During times of transition—taking on a new job, a promotion, increased responsibility, a move, etc.—leaders experience what is known as second-order change. Typically, in the day-to-day operations of a business, work is familiar, well understood and not overly complex. The addition of more work typically requires more-of-the-same or first-order change. In these situations, the executive has only to work harder and rely primarily on previous solutions for current problems. However, when the executive’s duties suddenly become more complex, unfamiliar or overwhelmingly large, then doing more of the same will actually decrease effectiveness and productivity. These are second-order change events. Examples of second-order change events include moving from a position as business accountant to CFO, taking on a new territory or product line, or taking on an entirely new business or new functional responsibility. These second-order change situations are not incremental change events, they are transformational and require the development of a new paradigm from which to operate. It is during these times that the use of an outside consultant with a strong background in both human behavior and business can be immensely helpful, dramatically shortening the learning curve and accelerating the effectiveness of the executive in his/her new position.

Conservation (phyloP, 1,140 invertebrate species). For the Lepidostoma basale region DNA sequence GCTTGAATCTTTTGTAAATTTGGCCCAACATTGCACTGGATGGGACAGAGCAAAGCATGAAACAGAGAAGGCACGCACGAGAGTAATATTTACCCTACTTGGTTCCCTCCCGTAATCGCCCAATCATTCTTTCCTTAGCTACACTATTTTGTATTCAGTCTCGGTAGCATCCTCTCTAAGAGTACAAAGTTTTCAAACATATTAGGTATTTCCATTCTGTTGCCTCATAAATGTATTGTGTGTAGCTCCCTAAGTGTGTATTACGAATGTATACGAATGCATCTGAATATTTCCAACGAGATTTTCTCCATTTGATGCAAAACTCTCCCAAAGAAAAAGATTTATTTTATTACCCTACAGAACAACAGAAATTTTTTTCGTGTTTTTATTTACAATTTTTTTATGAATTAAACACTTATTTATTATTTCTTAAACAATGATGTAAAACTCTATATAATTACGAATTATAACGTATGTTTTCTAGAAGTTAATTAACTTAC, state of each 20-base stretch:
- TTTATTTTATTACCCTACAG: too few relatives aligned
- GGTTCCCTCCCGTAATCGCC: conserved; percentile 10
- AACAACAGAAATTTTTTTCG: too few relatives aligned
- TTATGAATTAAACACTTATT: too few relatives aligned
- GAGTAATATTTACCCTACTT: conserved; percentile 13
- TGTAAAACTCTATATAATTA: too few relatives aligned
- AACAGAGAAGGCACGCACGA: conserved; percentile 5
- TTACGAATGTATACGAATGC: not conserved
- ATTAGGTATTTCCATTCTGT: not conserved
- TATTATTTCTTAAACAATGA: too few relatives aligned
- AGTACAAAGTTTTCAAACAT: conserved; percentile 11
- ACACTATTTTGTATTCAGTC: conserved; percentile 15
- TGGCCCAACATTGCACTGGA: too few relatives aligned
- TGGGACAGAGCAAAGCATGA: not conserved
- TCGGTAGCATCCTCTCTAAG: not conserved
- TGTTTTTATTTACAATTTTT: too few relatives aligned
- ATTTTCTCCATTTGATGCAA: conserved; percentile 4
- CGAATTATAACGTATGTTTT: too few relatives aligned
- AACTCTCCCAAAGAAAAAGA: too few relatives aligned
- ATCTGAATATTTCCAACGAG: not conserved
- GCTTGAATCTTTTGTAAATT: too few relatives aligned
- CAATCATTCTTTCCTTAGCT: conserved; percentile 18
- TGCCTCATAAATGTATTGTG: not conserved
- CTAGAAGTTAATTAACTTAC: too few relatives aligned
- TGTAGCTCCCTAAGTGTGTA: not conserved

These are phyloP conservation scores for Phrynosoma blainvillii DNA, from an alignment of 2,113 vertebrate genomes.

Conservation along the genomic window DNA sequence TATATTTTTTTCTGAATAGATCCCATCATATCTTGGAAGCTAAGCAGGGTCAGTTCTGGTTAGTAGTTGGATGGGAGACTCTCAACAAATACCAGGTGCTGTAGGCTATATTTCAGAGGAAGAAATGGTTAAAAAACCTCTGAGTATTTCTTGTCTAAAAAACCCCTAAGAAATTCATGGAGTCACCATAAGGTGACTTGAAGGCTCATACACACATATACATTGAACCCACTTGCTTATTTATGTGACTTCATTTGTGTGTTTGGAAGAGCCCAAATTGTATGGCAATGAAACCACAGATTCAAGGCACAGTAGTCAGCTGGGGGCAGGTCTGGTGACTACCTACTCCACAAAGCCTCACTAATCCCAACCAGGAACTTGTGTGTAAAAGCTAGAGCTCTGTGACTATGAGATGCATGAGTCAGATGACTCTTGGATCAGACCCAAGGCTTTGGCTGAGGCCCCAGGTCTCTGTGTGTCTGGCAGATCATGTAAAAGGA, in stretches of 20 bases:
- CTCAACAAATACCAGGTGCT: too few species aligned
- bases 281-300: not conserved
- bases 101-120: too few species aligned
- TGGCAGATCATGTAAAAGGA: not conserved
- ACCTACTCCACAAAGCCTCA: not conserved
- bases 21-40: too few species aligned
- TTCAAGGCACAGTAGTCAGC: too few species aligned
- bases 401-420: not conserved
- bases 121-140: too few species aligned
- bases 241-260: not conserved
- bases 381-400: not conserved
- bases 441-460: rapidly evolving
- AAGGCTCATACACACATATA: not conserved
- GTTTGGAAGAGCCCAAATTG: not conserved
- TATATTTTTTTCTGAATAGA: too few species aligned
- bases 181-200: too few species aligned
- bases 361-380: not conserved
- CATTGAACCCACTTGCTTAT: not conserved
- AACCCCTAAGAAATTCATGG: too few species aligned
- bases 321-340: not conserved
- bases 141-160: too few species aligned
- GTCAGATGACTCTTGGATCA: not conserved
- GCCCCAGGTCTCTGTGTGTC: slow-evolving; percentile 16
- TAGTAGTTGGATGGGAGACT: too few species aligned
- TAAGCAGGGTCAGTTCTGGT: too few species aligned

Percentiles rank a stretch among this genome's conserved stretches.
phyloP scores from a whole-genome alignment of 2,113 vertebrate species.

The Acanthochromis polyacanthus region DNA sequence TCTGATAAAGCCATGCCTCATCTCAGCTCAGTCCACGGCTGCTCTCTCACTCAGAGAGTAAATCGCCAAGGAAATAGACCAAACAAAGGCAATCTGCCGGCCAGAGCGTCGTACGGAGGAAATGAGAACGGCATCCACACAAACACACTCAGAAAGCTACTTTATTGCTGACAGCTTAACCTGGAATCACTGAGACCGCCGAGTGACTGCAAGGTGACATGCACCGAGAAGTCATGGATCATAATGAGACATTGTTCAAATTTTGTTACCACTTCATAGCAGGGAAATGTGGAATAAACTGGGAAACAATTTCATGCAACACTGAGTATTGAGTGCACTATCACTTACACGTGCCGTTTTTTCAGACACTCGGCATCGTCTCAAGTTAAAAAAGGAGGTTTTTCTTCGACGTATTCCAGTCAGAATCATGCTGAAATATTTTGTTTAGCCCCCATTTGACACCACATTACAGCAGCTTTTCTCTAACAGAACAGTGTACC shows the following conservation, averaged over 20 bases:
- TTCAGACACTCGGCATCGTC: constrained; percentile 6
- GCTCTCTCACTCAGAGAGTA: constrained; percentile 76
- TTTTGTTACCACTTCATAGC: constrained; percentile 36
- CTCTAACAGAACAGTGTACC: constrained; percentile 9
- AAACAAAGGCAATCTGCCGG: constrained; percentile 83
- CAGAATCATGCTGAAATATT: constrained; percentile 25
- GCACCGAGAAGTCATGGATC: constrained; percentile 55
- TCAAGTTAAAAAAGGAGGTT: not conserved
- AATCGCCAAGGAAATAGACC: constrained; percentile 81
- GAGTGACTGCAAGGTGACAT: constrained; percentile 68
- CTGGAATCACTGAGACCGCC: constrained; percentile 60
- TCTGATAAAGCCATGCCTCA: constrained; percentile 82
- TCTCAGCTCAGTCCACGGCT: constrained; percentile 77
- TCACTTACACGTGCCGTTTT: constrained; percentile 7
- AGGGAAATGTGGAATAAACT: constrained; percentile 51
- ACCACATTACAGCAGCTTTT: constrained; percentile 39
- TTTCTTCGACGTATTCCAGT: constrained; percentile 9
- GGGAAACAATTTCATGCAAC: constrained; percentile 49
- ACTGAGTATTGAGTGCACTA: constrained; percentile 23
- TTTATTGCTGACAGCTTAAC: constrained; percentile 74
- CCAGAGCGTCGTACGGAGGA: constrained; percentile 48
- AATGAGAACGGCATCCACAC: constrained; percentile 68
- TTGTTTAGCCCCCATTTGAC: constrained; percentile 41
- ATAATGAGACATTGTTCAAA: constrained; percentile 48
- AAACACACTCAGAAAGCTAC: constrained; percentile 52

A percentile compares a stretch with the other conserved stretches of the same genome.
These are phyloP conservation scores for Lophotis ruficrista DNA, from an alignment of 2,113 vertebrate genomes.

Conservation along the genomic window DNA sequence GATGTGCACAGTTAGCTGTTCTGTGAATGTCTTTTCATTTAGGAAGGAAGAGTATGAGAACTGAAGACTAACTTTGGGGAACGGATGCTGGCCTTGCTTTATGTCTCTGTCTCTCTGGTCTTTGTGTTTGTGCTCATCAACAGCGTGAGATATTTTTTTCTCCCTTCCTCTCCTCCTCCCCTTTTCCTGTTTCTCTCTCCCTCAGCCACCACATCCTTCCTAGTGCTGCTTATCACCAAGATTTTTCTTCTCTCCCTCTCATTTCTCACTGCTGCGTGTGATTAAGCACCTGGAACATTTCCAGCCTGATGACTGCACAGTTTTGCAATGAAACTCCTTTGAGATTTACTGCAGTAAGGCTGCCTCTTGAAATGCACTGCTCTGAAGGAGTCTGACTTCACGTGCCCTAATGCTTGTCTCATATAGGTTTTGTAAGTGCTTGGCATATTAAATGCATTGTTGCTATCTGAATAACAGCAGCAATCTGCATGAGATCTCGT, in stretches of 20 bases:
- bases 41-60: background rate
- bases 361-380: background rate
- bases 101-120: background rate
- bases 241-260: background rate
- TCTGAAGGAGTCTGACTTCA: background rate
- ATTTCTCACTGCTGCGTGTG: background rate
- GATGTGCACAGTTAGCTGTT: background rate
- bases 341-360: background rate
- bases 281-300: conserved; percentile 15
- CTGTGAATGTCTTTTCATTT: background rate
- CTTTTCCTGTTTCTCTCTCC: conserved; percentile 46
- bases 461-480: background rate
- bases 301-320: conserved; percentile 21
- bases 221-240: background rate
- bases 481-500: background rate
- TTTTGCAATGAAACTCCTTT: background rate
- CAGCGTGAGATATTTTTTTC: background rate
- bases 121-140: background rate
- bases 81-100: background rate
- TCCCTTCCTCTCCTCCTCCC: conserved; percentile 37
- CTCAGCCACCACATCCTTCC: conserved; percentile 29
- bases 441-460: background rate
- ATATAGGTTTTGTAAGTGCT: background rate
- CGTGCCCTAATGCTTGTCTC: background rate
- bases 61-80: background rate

Understanding the executive’s personal management style and psychological dynamics is the foundation for executive development. Exploring behaviors such as what drives the executive; what incentives motivate his/her behavior; how he/she behaves under stress; how willing/able is he/she to make decisions in the face of adversity; how he/she communicates with managers, peers and subordinates; how his/her level of empathy interferes with or complements his/her ability to deal with conflict; etc. These issues are all explored, with the executive, through in-depth interviewing by a well-trained MBEC psychologist augmented by well-researched online personality and thinking-style assessments. This culminates in a comprehensive report, the Personal Development Assessment, identifying strengths and opportunities for the executive with areas of development for increased effectiveness.